Outside of Formula 1, an open-roof track car doesn’t make much sense. But that’s exactly the point.
- Gallery: 2022 McLaren 765LT Spider First Drive
- Emotion > Reason
- Good Taste And A Dash Of Daring
- Smooth Operator
- Final Countdown
- 765LT Competitor Reviews:
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9.2 / 10
Unless your driveway happens to empty out onto a road course, there’s not really any objective reason to elect for a car from McLaren’s exclusive, hard-core Longtail series. LT-branded Macs have enhanced aerodynamics, more aggressive suspension settings, and more power than the vehicles on which they’re based, but the opportunities to use 755 lightened, stiffened horsepower out in the real world are few and far between.
The absurdity goes even further when you’re talking about a convertible. Droptops are inherently worse in performance driving situations than fixed-roof cars, with less structural rigidity and added weight. That’s the crisis facing the 2022 McLaren 765LT Spider – if you wanted a track-capable car from Woking, you’d get the fixed-roof version, and if you just wanted an exotic cabrio, you’d go for the more comfortable 720S Spider on which the LT is based. And yet, if you’re one of the buffoons who dropped the minimum $388,000 (including $5,500 for destination) needed to get into the hardcore arachnid, well, I envy you pretty fiercely.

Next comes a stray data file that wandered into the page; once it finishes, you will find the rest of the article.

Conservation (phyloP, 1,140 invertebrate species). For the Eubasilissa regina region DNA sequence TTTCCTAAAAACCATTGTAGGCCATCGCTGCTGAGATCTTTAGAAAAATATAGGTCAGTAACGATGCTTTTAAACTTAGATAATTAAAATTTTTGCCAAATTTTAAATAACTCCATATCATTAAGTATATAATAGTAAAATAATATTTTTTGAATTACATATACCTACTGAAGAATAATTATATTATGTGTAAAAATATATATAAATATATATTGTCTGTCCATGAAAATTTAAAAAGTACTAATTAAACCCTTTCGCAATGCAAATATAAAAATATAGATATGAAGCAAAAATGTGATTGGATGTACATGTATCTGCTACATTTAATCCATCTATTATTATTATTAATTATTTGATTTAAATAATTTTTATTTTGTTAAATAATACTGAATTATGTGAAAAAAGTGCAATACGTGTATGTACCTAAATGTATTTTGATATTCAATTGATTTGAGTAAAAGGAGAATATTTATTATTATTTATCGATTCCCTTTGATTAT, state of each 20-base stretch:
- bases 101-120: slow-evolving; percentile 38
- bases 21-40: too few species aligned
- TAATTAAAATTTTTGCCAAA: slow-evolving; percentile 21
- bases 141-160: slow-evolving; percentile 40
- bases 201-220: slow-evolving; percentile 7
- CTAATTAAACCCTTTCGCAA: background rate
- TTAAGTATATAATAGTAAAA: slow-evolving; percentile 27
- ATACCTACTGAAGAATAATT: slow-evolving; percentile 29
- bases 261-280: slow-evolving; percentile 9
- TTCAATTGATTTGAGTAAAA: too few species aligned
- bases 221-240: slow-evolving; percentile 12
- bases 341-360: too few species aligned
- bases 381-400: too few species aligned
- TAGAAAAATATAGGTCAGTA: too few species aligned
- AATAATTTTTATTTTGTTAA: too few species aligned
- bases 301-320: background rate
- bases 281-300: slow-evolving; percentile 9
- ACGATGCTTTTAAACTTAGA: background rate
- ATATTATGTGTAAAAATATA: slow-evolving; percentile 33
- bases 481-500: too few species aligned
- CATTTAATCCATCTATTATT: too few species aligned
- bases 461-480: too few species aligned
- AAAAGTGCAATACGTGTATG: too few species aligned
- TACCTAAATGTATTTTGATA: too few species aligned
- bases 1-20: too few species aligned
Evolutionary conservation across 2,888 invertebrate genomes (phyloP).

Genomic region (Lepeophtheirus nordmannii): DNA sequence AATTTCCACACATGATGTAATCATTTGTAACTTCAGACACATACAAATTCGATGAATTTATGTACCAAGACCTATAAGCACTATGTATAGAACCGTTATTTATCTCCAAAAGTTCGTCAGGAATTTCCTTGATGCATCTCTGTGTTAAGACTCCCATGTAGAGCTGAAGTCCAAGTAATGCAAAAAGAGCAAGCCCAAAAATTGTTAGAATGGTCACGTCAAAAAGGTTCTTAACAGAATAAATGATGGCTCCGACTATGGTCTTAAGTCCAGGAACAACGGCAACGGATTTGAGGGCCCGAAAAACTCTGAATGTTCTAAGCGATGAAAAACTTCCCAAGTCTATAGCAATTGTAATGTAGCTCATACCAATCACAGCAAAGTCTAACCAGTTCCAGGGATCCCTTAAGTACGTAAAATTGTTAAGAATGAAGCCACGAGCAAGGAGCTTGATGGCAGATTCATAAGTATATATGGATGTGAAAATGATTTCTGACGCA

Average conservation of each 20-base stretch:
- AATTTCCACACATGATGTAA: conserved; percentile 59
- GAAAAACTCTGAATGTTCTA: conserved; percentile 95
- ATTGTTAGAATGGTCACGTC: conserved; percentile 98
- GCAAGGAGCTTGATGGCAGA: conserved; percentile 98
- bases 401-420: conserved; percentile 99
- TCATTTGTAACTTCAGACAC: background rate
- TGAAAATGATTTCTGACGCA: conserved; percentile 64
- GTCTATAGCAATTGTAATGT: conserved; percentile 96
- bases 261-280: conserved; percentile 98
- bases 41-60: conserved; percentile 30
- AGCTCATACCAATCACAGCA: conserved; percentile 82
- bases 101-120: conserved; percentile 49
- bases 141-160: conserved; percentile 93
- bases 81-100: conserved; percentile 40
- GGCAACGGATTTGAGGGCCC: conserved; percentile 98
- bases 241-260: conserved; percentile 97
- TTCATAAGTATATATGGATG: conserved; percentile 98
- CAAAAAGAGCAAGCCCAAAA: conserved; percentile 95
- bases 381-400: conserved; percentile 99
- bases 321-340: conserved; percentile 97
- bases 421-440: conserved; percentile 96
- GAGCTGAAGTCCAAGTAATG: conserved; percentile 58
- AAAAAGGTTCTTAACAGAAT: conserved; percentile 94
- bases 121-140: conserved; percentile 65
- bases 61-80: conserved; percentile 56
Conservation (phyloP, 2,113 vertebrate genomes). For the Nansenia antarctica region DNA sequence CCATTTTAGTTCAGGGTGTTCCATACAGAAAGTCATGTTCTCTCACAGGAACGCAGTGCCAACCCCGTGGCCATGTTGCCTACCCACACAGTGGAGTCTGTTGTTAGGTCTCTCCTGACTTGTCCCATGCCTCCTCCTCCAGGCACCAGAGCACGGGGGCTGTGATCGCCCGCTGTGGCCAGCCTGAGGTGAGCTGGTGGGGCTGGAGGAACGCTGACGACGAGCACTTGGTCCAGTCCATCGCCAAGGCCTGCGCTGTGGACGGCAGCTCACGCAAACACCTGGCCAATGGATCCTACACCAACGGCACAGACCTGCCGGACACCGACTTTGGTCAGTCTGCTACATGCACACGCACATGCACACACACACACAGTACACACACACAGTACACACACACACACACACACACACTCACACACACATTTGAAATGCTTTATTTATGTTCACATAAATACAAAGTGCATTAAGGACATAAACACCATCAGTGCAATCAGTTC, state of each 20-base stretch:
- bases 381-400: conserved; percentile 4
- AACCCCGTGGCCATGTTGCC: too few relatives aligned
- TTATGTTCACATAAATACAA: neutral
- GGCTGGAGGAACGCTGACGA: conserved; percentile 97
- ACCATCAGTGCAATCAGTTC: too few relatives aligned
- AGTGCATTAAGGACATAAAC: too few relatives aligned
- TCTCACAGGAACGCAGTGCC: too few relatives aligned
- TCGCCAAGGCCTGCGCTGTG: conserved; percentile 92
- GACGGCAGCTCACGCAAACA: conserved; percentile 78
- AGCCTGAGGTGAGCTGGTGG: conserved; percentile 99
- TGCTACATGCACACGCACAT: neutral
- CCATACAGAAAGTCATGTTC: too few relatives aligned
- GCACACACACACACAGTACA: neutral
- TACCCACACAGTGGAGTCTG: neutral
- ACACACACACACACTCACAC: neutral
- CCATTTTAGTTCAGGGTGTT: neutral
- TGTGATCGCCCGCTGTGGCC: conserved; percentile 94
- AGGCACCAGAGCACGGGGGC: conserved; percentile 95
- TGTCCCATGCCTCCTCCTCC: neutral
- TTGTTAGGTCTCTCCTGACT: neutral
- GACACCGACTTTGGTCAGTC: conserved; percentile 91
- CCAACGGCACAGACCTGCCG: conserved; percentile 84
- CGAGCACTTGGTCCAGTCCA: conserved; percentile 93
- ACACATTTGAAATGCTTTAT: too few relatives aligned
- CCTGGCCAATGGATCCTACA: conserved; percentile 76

|Quick Specs:||2022 McLaren 765LT Spider|
|Engine:||Twin-Turbocharged 4.0-Liter V8|
|Output:||755 Horsepower / 590 Pound-Feet|
|Base Price:||$382,500 + $5,500 Destination|
|Price As Tested:||$507,420|
Gallery: 2022 McLaren 765LT Spider First Drive
Emotion > Reason
If you insist on objectivity, the 765LT’s twin-turbocharged 4.0-liter V8 makes 755 horses and 590 pound-feet of torque, increases of 45 and 28 over the 720S. LT-specific springs and adaptive dampers keep it all under control, as do significant aerodynamic tweaks. A 0.2-inch-lower front ride height and carbon fiber bumpers, front splitter, and rear diffuser help air flow better around the 765, while a reshaped and slightly elongated rear active spoiler contributes to a 2.2-inch increase in overall length. The LT Spider is 176 pounds lighter than the 720S Spider and only about 108 pounds heavier than the fixed-roof 765LT.